The evidence presented earlier in this report confirms that the UK is becoming a smarter society. To date three factors have been highlighted as underpinning our progress: our consumers' willingness to embrace the digital revolution, our capacity for design and creativity, as well as our ability to link up, join or combine multiple agendas to create value.
But, as with any technical, economic and social shift on this scale, society will need to evolve to keep on benefiting. Progress in the last decade has been immense, but this research has identified five areas which we will need to focus on if we want to maximise the gains from the next wave of smart society developments.
1. A data friendly culture, reinforced by trust and responsibility
Data is the currency of the smart society. Flows of information are at the core of almost all of its benefits. The rise of data is creating countless possibilities, but these will not be realised without a culture of trust and confidence about how data is used.
2. Empowered and digitally literate citizens as enablers of the smart society
A key element of building trust is developing understanding and knowledge. It is important that consumers understand the benefits when they share data. That they know when they are taking risks. And they know how to avoid sharing data with organisations which they do not trust.
This ability of citizens to be in control of their own data was highlighted by a number of panellists as a vital enabler of greater trust in data and a way to drive the responsible use of data across our ecosystem. This may require us to think very differently about data ownership.
The smart society and digital technology in general has the potential to be an incredible force for inclusion. The internet is an incredible open source of knowledge and many digital markets have low barriers to access and require low levels of capital for start-up. Delivering empowered and digitally literate citizens will be crucial for realising this opportunity.
3. Empowered public institutions offering smart leadership
Smart is much more than a technology question. The case of smart cities outlined earlier shows the complex interactions between technology, citizens and democracy. There are increasing opportunities for governments to help invest in the platforms, relationships and networks to open up new opportunities from the smart society.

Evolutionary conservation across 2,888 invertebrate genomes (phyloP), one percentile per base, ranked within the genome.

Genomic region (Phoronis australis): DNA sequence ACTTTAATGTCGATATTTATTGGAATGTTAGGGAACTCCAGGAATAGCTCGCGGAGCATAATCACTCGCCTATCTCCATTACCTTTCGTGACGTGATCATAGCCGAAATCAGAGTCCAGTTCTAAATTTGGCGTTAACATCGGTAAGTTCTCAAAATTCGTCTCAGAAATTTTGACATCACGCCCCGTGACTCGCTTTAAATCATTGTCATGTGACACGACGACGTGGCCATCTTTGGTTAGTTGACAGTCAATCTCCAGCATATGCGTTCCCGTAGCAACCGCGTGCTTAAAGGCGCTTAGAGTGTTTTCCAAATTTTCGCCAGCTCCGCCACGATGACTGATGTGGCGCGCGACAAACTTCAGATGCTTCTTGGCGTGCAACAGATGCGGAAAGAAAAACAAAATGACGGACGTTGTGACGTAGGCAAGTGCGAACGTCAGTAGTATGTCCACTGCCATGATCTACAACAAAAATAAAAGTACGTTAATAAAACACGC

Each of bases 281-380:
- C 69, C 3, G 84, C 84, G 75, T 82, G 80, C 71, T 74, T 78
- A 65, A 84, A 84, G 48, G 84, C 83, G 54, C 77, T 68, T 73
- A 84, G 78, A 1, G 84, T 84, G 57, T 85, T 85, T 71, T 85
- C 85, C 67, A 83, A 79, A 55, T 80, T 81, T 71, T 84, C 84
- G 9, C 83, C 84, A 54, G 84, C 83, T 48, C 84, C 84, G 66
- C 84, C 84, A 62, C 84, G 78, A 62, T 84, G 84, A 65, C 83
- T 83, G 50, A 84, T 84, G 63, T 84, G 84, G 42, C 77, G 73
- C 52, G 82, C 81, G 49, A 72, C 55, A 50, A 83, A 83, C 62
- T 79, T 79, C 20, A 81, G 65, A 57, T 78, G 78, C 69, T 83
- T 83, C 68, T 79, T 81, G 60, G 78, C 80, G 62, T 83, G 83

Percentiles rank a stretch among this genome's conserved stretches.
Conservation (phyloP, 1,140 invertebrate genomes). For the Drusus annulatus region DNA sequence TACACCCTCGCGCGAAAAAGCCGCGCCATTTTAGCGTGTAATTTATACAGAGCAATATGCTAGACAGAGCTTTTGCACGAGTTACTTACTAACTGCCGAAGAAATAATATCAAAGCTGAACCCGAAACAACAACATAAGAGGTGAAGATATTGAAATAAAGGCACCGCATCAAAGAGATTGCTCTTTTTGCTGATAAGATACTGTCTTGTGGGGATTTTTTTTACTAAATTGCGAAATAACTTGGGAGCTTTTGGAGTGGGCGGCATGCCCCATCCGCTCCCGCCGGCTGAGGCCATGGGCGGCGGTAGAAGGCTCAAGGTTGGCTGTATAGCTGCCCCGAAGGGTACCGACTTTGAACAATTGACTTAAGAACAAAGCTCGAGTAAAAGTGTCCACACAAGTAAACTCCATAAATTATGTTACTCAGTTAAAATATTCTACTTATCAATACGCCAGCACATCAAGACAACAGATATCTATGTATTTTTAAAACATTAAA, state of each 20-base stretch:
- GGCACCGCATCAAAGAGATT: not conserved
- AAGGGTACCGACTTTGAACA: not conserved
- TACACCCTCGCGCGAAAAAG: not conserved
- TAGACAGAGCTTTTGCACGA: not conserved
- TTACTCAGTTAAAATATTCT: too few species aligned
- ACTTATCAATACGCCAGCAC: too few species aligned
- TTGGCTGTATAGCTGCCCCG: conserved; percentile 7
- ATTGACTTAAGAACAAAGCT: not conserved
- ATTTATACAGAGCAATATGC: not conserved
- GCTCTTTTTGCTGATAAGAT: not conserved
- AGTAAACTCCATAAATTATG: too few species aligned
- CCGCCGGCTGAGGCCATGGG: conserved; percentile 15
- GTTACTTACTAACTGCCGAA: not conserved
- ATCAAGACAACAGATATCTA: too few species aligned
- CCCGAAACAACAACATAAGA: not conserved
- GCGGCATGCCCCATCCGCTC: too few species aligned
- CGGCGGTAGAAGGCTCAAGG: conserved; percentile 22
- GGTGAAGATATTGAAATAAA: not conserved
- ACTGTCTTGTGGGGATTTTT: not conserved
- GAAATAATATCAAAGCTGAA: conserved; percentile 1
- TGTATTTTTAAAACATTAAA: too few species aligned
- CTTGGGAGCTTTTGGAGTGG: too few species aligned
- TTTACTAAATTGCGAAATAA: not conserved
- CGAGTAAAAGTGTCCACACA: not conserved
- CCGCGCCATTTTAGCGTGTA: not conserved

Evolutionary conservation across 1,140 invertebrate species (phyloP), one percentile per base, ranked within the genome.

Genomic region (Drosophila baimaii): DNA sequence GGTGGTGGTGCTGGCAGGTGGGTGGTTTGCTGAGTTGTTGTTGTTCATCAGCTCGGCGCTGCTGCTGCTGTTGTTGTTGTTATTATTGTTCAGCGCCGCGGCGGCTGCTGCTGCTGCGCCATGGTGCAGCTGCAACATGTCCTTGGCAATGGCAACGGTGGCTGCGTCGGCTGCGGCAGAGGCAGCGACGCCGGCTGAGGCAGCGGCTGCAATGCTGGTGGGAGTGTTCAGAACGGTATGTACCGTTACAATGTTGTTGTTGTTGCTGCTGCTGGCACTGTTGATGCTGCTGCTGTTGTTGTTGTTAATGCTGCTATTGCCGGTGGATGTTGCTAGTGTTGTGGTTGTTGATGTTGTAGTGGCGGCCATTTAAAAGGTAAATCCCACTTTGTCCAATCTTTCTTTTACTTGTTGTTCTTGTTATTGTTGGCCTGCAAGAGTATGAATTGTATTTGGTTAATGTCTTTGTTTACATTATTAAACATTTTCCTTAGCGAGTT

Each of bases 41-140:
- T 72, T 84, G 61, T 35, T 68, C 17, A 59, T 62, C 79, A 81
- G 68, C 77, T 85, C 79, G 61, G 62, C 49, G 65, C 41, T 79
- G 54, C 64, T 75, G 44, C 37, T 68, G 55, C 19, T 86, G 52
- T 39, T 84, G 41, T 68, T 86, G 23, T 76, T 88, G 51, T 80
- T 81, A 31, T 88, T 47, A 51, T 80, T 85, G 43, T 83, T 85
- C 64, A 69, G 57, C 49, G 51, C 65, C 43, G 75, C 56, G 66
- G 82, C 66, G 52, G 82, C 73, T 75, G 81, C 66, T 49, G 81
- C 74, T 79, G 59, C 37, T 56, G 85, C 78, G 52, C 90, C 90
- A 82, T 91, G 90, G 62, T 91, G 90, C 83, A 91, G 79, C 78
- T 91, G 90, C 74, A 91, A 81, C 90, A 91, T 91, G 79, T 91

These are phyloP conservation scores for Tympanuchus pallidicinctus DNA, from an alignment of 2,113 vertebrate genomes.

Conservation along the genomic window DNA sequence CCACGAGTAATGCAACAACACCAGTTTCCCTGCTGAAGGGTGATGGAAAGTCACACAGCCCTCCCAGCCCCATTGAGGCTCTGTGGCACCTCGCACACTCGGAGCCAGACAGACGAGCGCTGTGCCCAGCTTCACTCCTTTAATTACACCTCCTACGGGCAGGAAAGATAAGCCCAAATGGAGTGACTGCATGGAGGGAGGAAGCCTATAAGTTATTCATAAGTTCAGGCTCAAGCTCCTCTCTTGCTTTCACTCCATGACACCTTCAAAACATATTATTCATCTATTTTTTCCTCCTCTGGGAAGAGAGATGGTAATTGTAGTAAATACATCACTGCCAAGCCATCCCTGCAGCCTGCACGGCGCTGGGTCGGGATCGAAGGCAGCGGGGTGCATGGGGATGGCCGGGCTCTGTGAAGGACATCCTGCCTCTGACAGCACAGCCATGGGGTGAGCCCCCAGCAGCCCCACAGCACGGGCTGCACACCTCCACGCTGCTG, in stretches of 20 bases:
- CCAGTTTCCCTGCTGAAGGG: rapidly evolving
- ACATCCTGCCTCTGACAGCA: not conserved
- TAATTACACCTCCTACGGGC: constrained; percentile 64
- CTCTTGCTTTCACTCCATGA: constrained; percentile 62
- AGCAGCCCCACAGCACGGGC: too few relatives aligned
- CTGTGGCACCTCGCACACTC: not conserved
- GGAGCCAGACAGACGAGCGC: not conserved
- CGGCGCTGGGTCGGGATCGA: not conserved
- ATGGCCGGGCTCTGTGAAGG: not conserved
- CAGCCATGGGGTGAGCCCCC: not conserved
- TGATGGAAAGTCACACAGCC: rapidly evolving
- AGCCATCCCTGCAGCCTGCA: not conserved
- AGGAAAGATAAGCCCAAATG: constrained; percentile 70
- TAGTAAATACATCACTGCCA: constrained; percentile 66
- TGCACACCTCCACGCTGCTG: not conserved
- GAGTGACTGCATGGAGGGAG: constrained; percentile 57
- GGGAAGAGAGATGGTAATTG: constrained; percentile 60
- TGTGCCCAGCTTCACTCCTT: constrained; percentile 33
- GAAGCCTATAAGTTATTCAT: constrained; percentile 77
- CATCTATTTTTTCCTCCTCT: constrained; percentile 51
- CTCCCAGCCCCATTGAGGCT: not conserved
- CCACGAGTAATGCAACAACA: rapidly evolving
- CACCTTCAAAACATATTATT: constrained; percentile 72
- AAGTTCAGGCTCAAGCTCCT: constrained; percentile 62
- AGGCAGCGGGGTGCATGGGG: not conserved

4. Enabling infrastructures
The rise of digital technologies is inevitably making increasing demands on our infrastructure. Increasing public and private investment will be required to meet these demands and to put in place an environment in which creativity and innovation can flourish.
It is important to consider both hard and softer enabling infrastructures. A number of panellists identified one area of data management as a key enabler.
5. Enabling open platforms and open markets
Connectivity, a theme that is central to a smart society, is not just about technology. It is also very much about people; in fact, it is ultimately all about people. Success in building a smart society will depend on our ability to bring people together. This agenda is not about citizens in isolation, nor businesses, governments or universities on their own. It is not even about the bilateral interactions alone. It is about engagement in smart networks. The collective efforts of all are needed to co-create open platforms, new products and services, and new markets that will ultimately serve the purposes and needs of society.
Smart is an evolving and an aspirational concept. As a society we need to continue evolving and aspiring towards a better, smarter future.
The UK is on the right track, although the future development of our smart society will only be secured if we can build a data friendly culture, deliver truly empowered digital citizens, develop the capacity of our public sector to support this work, invest in key elements of infrastructure, and collaborate to unlock new open platforms and open markets.
- Working on the Towards a Smarter Society report in partnership with Samsung UK, Charles Levy is a Senior Economist at The Work Foundation and David Wong a Researcher at the Big Innovation Centre. Follow the links for Part 1, Part 2, Part 3, Part 4, Part 5, and Part 6.
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